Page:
Hollywood is the name of the graphics processing unit (GPU) used in Nintendo's Wii video game console. It was designed by ATI, and is manufactured using the same 90 nm CMOS process as the "Broadway" processor. Very few official details were released to the public by Nintendo, ATI, or IBM. The Hollywood GPU is reportedly based on the GameCube's "Flipper" GPU and is clocked 50% higher at 243 MHz, though none of the clock rates were ever confirmed by Nintendo, IBM, or ATI.
The 800 nm process refers to the level of MOSFET semiconductor fabrication process technology that was reached around the 1987–1990 timeframe, by leading semiconductor companies like NTT, NEC, Toshiba, IBM, Hitachi, Matsushita, Mitsubishi Electric and Intel.
Haswell is the codename for a processor microarchitecture developed by Intel as the "fourth-generation core" successor to the Ivy Bridge. Intel officially announced CPUs based on this microarchitecture on June 4, 2013, at Computex Taipei 2013, while a working Haswell chip was demonstrated at the 2011 Intel Developer Forum. With Haswell, which uses a 22 nm process, Intel also introduced low-power processors designed for convertible or "hybrid" ultrabooks, designated by the "Y" suffix.
Random-access memory is a form of computer memory that can be read and changed in any order, typically used to store working data and machine code. A random-access memory device allows data items to be read or written in almost the same amount of time irrespective of the physical location of data inside the memory. In contrast, with other direct-access data storage media such as hard disks, CD-RWs, DVD-RWs and the older magnetic tapes and drum memory, the time required to read and write data items varies significantly depending on their physical locations on the recording medium, due to mechanical limitations such as media rotation speeds and arm movement.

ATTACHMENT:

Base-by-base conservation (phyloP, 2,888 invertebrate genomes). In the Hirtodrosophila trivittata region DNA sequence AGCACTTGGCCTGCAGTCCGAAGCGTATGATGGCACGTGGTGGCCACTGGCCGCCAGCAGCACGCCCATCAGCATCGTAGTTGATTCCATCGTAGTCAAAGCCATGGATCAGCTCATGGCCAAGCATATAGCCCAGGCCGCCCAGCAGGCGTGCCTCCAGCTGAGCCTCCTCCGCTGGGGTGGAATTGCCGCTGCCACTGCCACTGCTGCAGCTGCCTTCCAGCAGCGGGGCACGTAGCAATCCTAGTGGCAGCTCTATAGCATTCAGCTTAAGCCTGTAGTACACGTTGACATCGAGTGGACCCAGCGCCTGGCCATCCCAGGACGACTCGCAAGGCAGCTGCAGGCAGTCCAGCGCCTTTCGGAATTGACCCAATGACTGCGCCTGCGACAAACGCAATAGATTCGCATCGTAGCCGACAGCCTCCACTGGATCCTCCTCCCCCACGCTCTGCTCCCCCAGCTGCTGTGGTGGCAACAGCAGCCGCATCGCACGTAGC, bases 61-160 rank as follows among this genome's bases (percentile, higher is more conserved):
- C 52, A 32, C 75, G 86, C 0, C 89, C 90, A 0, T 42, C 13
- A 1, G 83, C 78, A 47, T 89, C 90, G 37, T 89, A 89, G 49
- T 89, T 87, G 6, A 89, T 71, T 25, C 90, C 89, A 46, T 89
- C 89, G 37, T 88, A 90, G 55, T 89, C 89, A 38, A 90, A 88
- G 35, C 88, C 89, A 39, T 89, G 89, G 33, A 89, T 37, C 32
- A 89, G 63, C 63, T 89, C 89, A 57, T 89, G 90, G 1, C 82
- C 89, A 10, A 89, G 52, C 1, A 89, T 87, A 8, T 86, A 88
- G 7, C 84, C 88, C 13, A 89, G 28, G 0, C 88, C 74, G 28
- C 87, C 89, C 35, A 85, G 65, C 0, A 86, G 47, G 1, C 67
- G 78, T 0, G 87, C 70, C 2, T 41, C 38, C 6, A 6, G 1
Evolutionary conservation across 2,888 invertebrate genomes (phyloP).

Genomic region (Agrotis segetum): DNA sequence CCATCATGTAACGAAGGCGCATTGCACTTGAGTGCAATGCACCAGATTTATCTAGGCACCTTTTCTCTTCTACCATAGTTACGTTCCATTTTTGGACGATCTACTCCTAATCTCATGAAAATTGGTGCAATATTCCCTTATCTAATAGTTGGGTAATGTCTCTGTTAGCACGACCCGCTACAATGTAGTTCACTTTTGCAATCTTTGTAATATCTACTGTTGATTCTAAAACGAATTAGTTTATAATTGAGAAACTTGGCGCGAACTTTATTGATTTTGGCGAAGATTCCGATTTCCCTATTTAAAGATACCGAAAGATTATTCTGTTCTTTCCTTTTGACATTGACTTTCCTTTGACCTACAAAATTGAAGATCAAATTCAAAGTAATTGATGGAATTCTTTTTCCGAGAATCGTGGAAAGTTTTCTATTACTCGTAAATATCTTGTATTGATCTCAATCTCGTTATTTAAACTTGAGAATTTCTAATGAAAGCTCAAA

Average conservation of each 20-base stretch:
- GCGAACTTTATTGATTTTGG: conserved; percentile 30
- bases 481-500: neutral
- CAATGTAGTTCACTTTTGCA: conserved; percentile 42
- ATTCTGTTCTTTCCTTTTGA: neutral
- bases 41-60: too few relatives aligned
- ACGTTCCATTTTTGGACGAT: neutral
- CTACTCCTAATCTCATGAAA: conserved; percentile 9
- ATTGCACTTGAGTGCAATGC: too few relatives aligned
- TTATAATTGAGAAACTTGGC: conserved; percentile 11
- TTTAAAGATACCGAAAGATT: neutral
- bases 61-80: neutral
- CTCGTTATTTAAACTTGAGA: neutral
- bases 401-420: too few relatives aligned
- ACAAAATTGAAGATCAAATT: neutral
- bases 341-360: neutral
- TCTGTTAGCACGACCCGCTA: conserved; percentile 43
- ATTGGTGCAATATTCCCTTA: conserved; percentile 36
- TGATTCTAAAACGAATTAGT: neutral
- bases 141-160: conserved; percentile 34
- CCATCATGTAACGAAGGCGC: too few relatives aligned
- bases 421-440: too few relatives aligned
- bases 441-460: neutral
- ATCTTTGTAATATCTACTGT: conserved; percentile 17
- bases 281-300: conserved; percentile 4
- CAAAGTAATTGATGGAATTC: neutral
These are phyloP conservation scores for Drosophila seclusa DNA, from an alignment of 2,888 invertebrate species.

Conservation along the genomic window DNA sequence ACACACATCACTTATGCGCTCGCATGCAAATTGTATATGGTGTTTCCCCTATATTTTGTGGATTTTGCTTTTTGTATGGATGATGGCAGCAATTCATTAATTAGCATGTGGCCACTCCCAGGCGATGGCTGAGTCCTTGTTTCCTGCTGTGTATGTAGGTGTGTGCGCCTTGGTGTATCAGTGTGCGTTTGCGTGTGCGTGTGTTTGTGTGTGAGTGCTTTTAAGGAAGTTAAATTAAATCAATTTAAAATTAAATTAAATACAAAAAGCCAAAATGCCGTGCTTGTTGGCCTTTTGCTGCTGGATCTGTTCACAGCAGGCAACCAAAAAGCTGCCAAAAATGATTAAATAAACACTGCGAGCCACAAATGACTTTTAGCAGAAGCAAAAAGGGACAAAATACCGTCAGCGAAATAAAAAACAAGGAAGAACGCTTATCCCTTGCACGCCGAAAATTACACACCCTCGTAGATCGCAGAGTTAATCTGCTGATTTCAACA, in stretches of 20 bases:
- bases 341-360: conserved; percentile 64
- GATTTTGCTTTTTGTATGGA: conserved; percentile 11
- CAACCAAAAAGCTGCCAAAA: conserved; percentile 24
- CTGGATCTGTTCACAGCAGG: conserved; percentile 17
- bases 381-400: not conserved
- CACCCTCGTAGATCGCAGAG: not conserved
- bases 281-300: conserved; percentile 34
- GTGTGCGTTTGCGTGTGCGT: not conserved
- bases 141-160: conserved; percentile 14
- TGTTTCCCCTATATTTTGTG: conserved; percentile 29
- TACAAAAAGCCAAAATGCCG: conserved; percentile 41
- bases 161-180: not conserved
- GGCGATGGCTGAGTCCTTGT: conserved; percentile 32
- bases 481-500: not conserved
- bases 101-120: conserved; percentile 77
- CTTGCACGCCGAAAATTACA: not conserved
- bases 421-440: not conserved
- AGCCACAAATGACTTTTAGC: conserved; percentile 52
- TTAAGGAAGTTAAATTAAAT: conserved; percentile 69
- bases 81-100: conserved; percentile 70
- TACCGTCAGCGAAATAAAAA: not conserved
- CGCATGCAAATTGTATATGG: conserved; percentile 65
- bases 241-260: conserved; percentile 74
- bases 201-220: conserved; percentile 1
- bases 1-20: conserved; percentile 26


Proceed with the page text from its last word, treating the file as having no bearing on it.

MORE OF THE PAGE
A 1996–2004 research project in the Computer Science Division of the University of California, Berkeley, the Berkeley IRAM project explored computer architecture enabled by the wide bandwidth between memory and processor made possible when both are designed on the same integrated circuit (chip). Since it was envisioned that such a chip would consist primarily of random-access memory (RAM), with a smaller part needed for the central processing unit (CPU), the research team used the term "Intelligent RAM" to describe a chip with this architecture. Like the J–Machine project at MIT, the primary objective of the research was to avoid the Von Neumann bottleneck which occurs when the connection between memory and CPU is a relatively narrow memory bus between separate integrated circuits.
Broadwell is Intel's codename for the 14 nanometer die shrink of its Haswell microarchitecture. It is a "tick" in Intel's tick–tock principle as the next step in semiconductor fabrication. Like some of the previous tick-tock iterations, Broadwell did not completely replace the full range of CPUs from the previous microarchitecture (Haswell), as there were no low-end desktop CPUs based on Broadwell.
Espresso is the codename of the 32-bit central processing unit (CPU) used in Nintendo's Wii U video game console. It was designed by IBM, and was produced using a 45 nm silicon-on-insulator process. The Espresso chip resides together with a GPU from AMD on a MCM manufactured by Renesas. It was revealed at E3 2011 in June 2011 and released in November 2012.